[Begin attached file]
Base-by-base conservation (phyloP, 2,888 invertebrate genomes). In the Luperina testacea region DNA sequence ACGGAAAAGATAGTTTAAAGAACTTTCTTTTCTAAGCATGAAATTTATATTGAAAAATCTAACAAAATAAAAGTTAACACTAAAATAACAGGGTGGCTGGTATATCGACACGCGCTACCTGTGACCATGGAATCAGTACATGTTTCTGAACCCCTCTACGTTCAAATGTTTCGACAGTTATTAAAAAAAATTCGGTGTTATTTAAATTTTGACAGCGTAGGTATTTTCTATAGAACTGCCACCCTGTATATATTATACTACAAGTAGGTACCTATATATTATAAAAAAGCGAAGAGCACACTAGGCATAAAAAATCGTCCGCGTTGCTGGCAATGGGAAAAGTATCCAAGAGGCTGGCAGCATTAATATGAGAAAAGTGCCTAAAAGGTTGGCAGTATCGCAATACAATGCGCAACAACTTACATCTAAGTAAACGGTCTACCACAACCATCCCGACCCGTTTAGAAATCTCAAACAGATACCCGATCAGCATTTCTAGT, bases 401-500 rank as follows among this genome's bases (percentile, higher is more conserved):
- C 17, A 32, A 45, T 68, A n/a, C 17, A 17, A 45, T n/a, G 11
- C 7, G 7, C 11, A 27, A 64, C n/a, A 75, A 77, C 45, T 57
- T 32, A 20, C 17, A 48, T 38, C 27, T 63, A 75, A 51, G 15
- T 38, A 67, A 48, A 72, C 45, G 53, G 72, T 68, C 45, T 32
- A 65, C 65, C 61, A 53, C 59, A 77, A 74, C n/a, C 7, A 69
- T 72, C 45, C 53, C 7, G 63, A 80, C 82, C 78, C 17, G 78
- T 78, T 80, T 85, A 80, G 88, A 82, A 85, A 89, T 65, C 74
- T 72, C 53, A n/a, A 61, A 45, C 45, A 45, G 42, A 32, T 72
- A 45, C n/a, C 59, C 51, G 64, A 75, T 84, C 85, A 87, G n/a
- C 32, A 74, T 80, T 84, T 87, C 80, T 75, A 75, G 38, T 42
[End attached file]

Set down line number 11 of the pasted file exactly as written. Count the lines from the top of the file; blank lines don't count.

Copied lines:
- C 32, A 74, T 80, T 84, T 87, C 80, T 75, A 75, G 38, T 42